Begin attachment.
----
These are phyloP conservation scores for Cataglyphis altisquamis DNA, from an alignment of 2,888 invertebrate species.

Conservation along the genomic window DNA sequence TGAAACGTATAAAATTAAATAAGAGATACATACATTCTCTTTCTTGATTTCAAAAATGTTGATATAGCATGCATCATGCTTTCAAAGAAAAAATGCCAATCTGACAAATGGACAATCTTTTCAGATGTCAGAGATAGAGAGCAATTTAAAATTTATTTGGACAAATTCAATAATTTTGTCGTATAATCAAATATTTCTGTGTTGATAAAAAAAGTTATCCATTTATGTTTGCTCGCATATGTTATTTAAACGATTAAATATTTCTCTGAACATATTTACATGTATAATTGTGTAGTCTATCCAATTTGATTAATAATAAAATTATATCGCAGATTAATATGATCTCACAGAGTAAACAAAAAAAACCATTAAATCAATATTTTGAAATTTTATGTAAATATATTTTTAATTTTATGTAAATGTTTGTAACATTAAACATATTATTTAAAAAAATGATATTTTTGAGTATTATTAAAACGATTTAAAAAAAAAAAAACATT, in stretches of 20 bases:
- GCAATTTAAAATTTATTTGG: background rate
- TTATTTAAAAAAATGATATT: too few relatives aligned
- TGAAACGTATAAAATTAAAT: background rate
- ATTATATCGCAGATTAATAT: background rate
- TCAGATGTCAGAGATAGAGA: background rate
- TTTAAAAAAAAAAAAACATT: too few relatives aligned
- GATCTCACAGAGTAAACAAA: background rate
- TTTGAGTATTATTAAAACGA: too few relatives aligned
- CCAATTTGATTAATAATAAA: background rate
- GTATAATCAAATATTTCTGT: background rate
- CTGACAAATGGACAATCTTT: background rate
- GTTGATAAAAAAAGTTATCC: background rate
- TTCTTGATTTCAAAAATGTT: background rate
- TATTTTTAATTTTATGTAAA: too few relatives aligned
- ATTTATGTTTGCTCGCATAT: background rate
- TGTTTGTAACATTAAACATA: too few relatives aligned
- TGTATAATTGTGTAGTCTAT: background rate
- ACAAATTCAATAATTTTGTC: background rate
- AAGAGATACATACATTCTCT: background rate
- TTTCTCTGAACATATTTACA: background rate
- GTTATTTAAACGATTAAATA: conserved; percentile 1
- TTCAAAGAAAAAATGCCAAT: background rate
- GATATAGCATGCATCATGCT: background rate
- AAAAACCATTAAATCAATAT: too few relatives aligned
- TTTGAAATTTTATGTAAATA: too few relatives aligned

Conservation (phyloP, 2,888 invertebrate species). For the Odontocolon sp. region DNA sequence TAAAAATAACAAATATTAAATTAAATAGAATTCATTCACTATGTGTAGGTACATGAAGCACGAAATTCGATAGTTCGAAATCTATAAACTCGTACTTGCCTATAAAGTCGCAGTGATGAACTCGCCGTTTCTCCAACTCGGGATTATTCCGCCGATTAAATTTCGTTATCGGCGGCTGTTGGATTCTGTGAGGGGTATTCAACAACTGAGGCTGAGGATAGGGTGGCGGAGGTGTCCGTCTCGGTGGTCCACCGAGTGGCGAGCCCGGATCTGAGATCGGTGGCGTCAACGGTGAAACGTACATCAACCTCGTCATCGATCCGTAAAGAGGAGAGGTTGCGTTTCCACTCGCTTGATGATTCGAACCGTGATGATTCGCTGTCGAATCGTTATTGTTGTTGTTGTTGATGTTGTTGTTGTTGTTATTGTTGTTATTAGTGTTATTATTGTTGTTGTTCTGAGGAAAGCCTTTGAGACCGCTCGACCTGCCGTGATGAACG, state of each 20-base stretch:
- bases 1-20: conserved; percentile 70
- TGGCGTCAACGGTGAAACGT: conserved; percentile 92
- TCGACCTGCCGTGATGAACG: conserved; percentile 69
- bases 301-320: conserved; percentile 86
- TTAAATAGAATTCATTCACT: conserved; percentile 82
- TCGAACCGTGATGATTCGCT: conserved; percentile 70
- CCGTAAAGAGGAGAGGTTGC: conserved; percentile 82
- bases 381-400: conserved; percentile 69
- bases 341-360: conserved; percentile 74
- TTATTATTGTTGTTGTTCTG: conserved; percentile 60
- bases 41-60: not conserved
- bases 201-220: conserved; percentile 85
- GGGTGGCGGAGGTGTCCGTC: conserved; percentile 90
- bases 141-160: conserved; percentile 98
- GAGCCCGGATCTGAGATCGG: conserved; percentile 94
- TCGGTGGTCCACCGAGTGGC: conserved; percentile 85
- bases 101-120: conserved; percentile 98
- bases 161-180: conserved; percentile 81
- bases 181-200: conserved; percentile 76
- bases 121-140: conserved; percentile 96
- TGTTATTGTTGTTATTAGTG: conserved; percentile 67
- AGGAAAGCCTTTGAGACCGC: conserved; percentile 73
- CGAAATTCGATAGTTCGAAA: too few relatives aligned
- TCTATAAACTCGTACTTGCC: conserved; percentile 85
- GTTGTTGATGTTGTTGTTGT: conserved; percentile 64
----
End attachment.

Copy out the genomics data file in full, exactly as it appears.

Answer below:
These are phyloP conservation scores for Cataglyphis altisquamis DNA, from an alignment of 2,888 invertebrate species.

Conservation along the genomic window DNA sequence TGAAACGTATAAAATTAAATAAGAGATACATACATTCTCTTTCTTGATTTCAAAAATGTTGATATAGCATGCATCATGCTTTCAAAGAAAAAATGCCAATCTGACAAATGGACAATCTTTTCAGATGTCAGAGATAGAGAGCAATTTAAAATTTATTTGGACAAATTCAATAATTTTGTCGTATAATCAAATATTTCTGTGTTGATAAAAAAAGTTATCCATTTATGTTTGCTCGCATATGTTATTTAAACGATTAAATATTTCTCTGAACATATTTACATGTATAATTGTGTAGTCTATCCAATTTGATTAATAATAAAATTATATCGCAGATTAATATGATCTCACAGAGTAAACAAAAAAAACCATTAAATCAATATTTTGAAATTTTATGTAAATATATTTTTAATTTTATGTAAATGTTTGTAACATTAAACATATTATTTAAAAAAATGATATTTTTGAGTATTATTAAAACGATTTAAAAAAAAAAAAACATT, in stretches of 20 bases:
- GCAATTTAAAATTTATTTGG: background rate
- TTATTTAAAAAAATGATATT: too few relatives aligned
- TGAAACGTATAAAATTAAAT: background rate
- ATTATATCGCAGATTAATAT: background rate
- TCAGATGTCAGAGATAGAGA: background rate
- TTTAAAAAAAAAAAAACATT: too few relatives aligned
- GATCTCACAGAGTAAACAAA: background rate
- TTTGAGTATTATTAAAACGA: too few relatives aligned
- CCAATTTGATTAATAATAAA: background rate
- GTATAATCAAATATTTCTGT: background rate
- CTGACAAATGGACAATCTTT: background rate
- GTTGATAAAAAAAGTTATCC: background rate
- TTCTTGATTTCAAAAATGTT: background rate
- TATTTTTAATTTTATGTAAA: too few relatives aligned
- ATTTATGTTTGCTCGCATAT: background rate
- TGTTTGTAACATTAAACATA: too few relatives aligned
- TGTATAATTGTGTAGTCTAT: background rate
- ACAAATTCAATAATTTTGTC: background rate
- AAGAGATACATACATTCTCT: background rate
- TTTCTCTGAACATATTTACA: background rate
- GTTATTTAAACGATTAAATA: conserved; percentile 1
- TTCAAAGAAAAAATGCCAAT: background rate
- GATATAGCATGCATCATGCT: background rate
- AAAAACCATTAAATCAATAT: too few relatives aligned
- TTTGAAATTTTATGTAAATA: too few relatives aligned

Conservation (phyloP, 2,888 invertebrate species). For the Odontocolon sp. region DNA sequence TAAAAATAACAAATATTAAATTAAATAGAATTCATTCACTATGTGTAGGTACATGAAGCACGAAATTCGATAGTTCGAAATCTATAAACTCGTACTTGCCTATAAAGTCGCAGTGATGAACTCGCCGTTTCTCCAACTCGGGATTATTCCGCCGATTAAATTTCGTTATCGGCGGCTGTTGGATTCTGTGAGGGGTATTCAACAACTGAGGCTGAGGATAGGGTGGCGGAGGTGTCCGTCTCGGTGGTCCACCGAGTGGCGAGCCCGGATCTGAGATCGGTGGCGTCAACGGTGAAACGTACATCAACCTCGTCATCGATCCGTAAAGAGGAGAGGTTGCGTTTCCACTCGCTTGATGATTCGAACCGTGATGATTCGCTGTCGAATCGTTATTGTTGTTGTTGTTGATGTTGTTGTTGTTGTTATTGTTGTTATTAGTGTTATTATTGTTGTTGTTCTGAGGAAAGCCTTTGAGACCGCTCGACCTGCCGTGATGAACG, state of each 20-base stretch:
- bases 1-20: conserved; percentile 70
- TGGCGTCAACGGTGAAACGT: conserved; percentile 92
- TCGACCTGCCGTGATGAACG: conserved; percentile 69
- bases 301-320: conserved; percentile 86
- TTAAATAGAATTCATTCACT: conserved; percentile 82
- TCGAACCGTGATGATTCGCT: conserved; percentile 70
- CCGTAAAGAGGAGAGGTTGC: conserved; percentile 82
- bases 381-400: conserved; percentile 69
- bases 341-360: conserved; percentile 74
- TTATTATTGTTGTTGTTCTG: conserved; percentile 60
- bases 41-60: not conserved
- bases 201-220: conserved; percentile 85
- GGGTGGCGGAGGTGTCCGTC: conserved; percentile 90
- bases 141-160: conserved; percentile 98
- GAGCCCGGATCTGAGATCGG: conserved; percentile 94
- TCGGTGGTCCACCGAGTGGC: conserved; percentile 85
- bases 101-120: conserved; percentile 98
- bases 161-180: conserved; percentile 81
- bases 181-200: conserved; percentile 76
- bases 121-140: conserved; percentile 96
- TGTTATTGTTGTTATTAGTG: conserved; percentile 67
- AGGAAAGCCTTTGAGACCGC: conserved; percentile 73
- CGAAATTCGATAGTTCGAAA: too few relatives aligned
- TCTATAAACTCGTACTTGCC: conserved; percentile 85
- GTTGTTGATGTTGTTGTTGT: conserved; percentile 64